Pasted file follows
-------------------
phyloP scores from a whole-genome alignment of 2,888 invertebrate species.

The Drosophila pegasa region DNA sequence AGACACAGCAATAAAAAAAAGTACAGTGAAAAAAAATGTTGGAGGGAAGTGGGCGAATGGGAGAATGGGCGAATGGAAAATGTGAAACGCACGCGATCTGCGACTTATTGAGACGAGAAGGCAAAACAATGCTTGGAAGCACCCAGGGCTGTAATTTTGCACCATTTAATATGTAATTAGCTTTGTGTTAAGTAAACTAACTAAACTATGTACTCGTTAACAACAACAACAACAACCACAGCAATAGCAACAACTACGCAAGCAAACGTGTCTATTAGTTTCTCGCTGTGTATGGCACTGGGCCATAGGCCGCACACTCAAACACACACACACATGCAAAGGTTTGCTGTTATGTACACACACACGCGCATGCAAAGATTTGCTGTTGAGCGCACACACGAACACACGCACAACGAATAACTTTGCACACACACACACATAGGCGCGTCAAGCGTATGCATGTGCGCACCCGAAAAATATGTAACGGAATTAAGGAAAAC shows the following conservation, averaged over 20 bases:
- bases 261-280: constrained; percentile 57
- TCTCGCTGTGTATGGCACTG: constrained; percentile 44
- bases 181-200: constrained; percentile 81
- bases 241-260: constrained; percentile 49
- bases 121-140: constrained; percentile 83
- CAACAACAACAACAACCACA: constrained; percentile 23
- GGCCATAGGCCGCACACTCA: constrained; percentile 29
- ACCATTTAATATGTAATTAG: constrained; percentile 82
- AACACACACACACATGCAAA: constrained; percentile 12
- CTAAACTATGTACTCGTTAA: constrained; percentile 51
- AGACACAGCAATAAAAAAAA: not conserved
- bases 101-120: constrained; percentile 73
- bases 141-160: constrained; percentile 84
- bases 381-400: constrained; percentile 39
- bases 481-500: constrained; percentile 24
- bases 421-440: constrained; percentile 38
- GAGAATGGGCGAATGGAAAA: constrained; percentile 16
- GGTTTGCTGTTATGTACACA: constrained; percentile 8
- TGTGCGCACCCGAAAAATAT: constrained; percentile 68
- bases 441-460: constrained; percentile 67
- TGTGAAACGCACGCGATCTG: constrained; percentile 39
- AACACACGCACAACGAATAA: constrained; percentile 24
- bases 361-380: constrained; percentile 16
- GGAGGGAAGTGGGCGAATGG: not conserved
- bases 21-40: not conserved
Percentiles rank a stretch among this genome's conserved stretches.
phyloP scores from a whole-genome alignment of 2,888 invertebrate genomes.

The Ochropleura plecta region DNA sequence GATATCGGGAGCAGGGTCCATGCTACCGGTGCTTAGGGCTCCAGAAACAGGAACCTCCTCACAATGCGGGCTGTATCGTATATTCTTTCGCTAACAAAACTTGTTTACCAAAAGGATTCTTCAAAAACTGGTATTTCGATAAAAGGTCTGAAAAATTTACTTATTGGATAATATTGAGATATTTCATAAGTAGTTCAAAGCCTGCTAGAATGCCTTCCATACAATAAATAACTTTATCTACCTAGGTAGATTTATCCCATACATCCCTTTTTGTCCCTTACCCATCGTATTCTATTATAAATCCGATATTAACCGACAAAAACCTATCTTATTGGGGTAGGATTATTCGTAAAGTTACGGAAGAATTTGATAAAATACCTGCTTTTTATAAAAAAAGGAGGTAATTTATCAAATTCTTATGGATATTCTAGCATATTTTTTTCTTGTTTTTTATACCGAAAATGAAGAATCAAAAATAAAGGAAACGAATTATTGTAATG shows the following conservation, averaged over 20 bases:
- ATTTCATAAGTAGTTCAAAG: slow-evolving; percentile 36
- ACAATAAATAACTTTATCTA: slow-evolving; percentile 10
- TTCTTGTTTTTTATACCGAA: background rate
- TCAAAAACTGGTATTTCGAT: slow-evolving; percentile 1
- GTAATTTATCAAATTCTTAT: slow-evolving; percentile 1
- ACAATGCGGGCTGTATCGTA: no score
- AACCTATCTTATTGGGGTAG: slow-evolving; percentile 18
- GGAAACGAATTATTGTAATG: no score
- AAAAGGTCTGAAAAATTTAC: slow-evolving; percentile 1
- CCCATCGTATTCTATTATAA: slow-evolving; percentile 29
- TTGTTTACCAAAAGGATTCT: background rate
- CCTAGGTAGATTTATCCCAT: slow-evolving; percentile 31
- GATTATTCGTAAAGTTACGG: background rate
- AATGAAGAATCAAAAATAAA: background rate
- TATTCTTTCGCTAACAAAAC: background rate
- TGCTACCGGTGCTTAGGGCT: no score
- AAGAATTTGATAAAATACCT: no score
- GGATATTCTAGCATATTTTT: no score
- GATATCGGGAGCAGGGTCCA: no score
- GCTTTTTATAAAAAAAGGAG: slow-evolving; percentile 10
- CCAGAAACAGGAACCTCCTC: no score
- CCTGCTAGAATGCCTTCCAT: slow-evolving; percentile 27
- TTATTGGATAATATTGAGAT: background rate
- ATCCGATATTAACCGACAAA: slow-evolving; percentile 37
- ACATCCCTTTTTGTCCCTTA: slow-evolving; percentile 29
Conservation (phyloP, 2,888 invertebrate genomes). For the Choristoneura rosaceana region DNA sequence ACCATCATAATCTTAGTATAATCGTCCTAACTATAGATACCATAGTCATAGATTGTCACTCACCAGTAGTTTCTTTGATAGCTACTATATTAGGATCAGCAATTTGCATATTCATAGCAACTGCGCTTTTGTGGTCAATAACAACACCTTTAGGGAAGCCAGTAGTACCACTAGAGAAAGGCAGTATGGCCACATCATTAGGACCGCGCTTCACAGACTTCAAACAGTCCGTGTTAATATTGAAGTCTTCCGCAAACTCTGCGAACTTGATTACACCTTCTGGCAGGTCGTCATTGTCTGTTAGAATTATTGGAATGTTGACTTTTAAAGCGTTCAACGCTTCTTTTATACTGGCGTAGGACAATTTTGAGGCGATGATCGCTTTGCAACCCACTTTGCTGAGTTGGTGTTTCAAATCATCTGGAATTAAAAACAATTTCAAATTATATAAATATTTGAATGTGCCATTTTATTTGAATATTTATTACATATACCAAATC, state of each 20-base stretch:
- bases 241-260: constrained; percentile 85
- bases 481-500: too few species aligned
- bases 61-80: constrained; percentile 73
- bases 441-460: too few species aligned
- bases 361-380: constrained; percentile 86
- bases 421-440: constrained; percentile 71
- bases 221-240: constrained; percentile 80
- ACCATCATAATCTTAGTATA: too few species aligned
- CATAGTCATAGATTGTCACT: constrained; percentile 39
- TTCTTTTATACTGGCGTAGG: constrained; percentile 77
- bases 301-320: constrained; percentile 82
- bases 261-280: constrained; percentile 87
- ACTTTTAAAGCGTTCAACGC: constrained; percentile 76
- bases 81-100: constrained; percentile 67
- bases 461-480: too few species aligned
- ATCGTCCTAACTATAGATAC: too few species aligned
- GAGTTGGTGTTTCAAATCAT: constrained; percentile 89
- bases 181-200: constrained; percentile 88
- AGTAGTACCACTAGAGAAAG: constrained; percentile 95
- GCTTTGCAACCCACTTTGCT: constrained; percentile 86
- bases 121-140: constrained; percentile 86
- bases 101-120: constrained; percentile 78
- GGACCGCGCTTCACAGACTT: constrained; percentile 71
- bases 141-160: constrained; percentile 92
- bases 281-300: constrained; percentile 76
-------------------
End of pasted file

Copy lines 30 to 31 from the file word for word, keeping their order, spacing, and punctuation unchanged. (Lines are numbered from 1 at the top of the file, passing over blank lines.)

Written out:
The Ochropleura plecta region DNA sequence GATATCGGGAGCAGGGTCCATGCTACCGGTGCTTAGGGCTCCAGAAACAGGAACCTCCTCACAATGCGGGCTGTATCGTATATTCTTTCGCTAACAAAACTTGTTTACCAAAAGGATTCTTCAAAAACTGGTATTTCGATAAAAGGTCTGAAAAATTTACTTATTGGATAATATTGAGATATTTCATAAGTAGTTCAAAGCCTGCTAGAATGCCTTCCATACAATAAATAACTTTATCTACCTAGGTAGATTTATCCCATACATCCCTTTTTGTCCCTTACCCATCGTATTCTATTATAAATCCGATATTAACCGACAAAAACCTATCTTATTGGGGTAGGATTATTCGTAAAGTTACGGAAGAATTTGATAAAATACCTGCTTTTTATAAAAAAAGGAGGTAATTTATCAAATTCTTATGGATATTCTAGCATATTTTTTTCTTGTTTTTTATACCGAAAATGAAGAATCAAAAATAAAGGAAACGAATTATTGTAATG shows the following conservation, averaged over 20 bases:
- ATTTCATAAGTAGTTCAAAG: slow-evolving; percentile 36